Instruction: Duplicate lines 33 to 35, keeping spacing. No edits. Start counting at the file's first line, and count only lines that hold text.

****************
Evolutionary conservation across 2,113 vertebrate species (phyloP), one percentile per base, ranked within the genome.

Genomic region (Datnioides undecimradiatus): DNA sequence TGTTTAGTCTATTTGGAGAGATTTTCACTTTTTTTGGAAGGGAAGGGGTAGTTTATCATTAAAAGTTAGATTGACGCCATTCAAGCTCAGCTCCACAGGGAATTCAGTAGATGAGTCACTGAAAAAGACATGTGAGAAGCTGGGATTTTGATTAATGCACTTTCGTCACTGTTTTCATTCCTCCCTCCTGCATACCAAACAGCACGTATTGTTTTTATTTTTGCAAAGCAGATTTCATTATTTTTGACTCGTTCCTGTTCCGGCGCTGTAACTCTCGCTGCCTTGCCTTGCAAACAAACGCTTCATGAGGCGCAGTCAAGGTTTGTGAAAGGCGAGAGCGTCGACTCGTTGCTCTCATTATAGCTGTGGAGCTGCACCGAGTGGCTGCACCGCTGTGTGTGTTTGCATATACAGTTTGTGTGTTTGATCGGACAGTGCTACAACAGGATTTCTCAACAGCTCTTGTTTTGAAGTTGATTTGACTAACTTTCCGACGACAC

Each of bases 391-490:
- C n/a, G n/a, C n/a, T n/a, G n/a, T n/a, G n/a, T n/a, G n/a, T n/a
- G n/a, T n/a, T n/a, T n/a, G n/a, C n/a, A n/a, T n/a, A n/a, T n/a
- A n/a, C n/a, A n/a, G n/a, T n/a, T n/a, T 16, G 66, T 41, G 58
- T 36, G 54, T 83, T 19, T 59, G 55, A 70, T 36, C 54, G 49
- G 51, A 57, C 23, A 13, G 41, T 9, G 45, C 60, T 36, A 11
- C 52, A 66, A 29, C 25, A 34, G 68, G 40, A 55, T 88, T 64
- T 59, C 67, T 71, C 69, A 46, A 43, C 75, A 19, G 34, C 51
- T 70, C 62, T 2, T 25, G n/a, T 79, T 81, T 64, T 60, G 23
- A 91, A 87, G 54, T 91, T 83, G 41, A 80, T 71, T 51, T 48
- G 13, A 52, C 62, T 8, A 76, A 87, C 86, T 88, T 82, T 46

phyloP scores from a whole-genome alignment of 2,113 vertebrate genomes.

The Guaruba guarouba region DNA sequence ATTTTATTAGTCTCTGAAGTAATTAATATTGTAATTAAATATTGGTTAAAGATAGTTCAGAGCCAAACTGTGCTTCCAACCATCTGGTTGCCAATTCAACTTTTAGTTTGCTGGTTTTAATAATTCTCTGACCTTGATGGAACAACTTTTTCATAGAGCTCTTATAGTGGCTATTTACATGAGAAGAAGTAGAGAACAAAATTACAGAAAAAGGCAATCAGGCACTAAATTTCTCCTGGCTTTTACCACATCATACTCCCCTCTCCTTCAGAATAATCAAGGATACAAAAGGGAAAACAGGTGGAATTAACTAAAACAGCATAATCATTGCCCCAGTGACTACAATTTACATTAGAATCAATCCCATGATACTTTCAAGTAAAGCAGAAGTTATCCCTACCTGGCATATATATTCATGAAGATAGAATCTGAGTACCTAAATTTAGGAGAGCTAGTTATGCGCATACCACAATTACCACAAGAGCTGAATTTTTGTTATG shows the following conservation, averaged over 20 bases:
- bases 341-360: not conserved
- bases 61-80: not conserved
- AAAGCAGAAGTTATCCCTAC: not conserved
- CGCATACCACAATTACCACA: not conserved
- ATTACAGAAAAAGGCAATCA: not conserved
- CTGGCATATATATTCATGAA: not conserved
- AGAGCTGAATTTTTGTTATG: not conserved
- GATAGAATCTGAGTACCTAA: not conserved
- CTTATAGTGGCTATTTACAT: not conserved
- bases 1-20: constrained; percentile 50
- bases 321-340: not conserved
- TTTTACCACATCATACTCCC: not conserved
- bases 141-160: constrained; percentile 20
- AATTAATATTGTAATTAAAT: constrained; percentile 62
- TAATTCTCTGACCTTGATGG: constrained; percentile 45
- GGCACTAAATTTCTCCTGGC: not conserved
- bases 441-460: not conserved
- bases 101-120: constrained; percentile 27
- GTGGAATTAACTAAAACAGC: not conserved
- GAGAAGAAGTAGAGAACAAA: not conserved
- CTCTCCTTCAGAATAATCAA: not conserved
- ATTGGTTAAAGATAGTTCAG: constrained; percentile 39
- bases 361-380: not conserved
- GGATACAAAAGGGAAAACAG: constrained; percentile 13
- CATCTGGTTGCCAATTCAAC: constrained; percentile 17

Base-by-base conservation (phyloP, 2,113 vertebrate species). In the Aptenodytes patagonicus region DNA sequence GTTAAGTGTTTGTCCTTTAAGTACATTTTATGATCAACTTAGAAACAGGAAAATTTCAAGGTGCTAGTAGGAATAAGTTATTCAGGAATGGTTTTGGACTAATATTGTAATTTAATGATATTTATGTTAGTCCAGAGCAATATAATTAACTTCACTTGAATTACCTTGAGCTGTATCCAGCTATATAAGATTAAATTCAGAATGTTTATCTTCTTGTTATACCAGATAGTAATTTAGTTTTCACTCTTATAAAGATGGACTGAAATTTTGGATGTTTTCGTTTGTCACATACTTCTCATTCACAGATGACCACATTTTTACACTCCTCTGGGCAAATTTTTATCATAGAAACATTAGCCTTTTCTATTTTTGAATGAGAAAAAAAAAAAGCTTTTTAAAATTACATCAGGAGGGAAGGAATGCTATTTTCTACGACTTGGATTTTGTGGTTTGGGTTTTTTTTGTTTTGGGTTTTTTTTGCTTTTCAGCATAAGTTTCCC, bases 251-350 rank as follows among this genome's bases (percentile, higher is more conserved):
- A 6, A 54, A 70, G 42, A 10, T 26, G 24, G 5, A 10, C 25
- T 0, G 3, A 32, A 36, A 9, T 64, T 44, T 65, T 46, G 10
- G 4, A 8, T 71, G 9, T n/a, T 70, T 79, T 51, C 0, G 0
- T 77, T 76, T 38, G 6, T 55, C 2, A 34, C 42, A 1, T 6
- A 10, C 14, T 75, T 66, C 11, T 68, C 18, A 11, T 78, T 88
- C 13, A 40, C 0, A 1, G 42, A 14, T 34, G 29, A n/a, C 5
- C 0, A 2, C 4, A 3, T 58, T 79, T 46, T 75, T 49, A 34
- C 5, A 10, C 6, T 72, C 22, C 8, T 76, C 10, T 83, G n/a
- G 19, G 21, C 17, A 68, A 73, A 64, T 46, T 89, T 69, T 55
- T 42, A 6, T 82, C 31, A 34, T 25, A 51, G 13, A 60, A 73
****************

- bases 101-120: constrained; percentile 27
- GTGGAATTAACTAAAACAGC: not conserved
- GAGAAGAAGTAGAGAACAAA: not conserved